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Working with educational institutions

A story from St Peter’s and the Moors Big Local.

David Manohar is a resident in St Peter’s and the Moors Big Local area and a member of the Big Local partnership. He also works at the University of Gloucestershire. David presented at our Big Local spring event in Bristol in April to tell us about how their Big Local partnership is working with its local primary school and university to benefit the residents, the area, the children, the school, the students and the university. Other Big Local areas may be able to do similar things with schools, universities, further education colleges and other educational settings to everyone’s benefit – if they are not doing so already!

‘Good neighbours’ is one of the themes of the St Peter’s and the Moors Big Local area in Gloucestershire. The Big Local partnership sees local institutions, including the local primary school and the University of Gloucestershire which has a campus in the area, as an important part of this theme and its overall Big Local work. The shared view is that the people of the area and the educational institutions in the area are assets to each other. To reflect this, the local primary school was invited to design the area’s Big Local logo, which it successfully did by organising a design competition for its pupils.

When a local child discovered that David works at the university, they expressed their wish to study there, which pleased David very much. However, David is aware that many people locally don’t feel confident to approach the university and despite people saying that they wanted to visit the university campus, they never have. So, David set about improving links between the university and the area by contacting a senior person in the university, who responded positively.

Through a series of meetings which included senior university staff, the local borough council and the Big Local rep, bridges were gradually built. This all led to a picnic at the university for the residents which was a great success and was a key step in the process of building stronger links between residents and the university. In time and with some more negotiations, there is an idea of converting an old pavilion on the university campus into a community facility. There is the possibility of a collaborative project between the university, local residents and a local rugby club to create a club house.

The Big Local partnership is now able to make use of various university facilities and has taken up many offers of support from the institution, including local research projects. The university has adopted Big Local into four of its course modules involving landscape architecture, geography, sociology and youth work. The university has a strong desire to be an active part of the area and is committed to community development. This involves staff and students engaging with the area and local residents as well as the university developing its contribution to adult and community learning.

Lots of the university students live in the Big Local area. Although they are passing through while they complete their studies, many of the students wish to contribute something and make links with the area and the other people who live there. To this end, as part of their studies, university students have made links with the primary school and the community café. They have also walked around the area to talk with residents and others to find out about local hopes and aspirations, the community’s needs and other projects going on. As part of their university work the landscape architecture students did research with local residents, collecting views, producing special maps of the area and creating action plans. The geography students looked into the green spaces and natural assets of the area, researching residents’ views on the river and its surroundings, doing chemical tests and then making a poster to share the residents’ views on the river and their recommendations. Likewise the youth work students mapped community assets and services in the Big Local area and made recommendations around future improvements. The sociology students also talked with local people and are particularly interested in seeing how local peoples’ views do and don’t affect decision-making.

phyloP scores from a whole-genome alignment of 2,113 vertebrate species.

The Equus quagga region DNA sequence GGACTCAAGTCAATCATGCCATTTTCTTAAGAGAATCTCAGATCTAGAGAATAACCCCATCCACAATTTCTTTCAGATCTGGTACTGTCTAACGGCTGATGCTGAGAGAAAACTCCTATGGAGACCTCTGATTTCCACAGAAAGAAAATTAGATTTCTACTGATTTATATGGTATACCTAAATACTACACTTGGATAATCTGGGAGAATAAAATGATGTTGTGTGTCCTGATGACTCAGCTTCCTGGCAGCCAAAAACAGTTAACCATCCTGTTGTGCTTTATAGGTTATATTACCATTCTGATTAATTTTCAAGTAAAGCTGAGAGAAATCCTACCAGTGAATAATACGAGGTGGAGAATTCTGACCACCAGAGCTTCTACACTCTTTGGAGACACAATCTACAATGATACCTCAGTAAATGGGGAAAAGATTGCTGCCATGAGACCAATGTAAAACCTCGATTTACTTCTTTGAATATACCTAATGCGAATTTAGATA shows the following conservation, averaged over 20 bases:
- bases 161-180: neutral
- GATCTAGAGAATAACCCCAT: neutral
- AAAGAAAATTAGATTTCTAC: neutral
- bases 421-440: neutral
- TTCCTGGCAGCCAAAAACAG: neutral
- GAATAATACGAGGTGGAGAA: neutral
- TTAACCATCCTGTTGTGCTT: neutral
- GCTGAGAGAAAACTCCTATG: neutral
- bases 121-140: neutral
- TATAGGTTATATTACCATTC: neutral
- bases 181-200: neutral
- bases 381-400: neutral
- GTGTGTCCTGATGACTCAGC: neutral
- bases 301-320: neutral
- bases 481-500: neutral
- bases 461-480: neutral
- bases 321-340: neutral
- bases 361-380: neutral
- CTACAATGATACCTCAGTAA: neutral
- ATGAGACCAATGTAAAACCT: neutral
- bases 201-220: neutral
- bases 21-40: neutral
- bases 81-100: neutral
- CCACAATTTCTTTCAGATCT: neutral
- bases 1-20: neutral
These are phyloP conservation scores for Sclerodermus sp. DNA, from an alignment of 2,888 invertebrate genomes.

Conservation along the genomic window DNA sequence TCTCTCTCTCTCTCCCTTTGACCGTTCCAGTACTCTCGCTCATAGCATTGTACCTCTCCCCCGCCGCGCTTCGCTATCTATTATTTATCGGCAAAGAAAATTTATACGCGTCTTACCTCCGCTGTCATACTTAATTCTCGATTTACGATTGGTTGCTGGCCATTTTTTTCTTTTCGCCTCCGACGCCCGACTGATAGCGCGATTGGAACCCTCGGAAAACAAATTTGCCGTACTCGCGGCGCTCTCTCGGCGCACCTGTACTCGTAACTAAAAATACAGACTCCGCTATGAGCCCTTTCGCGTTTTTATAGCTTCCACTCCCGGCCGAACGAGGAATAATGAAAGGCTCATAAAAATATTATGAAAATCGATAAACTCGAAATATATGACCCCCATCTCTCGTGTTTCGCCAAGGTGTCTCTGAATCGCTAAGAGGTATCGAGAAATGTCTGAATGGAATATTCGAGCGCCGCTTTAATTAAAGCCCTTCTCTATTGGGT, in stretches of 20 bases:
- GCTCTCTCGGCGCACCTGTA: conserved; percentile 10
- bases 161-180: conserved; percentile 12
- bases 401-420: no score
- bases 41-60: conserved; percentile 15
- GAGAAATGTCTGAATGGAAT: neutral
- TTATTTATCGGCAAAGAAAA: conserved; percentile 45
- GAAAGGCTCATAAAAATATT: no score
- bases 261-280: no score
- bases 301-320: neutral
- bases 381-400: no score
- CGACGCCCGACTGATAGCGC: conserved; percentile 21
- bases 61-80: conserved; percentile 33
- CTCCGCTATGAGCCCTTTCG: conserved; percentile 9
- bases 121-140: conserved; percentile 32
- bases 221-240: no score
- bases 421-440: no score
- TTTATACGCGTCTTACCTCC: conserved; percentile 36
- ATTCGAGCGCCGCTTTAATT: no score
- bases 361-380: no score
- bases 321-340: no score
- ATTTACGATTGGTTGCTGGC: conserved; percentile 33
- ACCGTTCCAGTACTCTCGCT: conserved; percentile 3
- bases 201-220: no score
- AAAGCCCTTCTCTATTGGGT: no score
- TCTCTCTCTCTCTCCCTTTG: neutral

The Big Local partnership wants to continue working closely with the university for the next ten years and more. University interns and student volunteers will play a growing role in this and the university has very good arrangements around volunteering. There is a shared wish to bring in more university courses which engage local people, including history, arts and sports courses. Local demand for a community and sports centre is also being looked into.

David said that the number of activities, plans and possible projects was too long to list. However, some of these ideas for the future include community café sessions where students and residents can get to know each other, an exciting community orchard project involving traditional varieties of Gloucestershire apples, and primary school workshops where students get to understand the children’s experiences, views and opinions on local life, including mapping local spaces, places and people of importance to them.

For more information please see the St Peter’s and the Moors Big Local website or e-mail the partnership at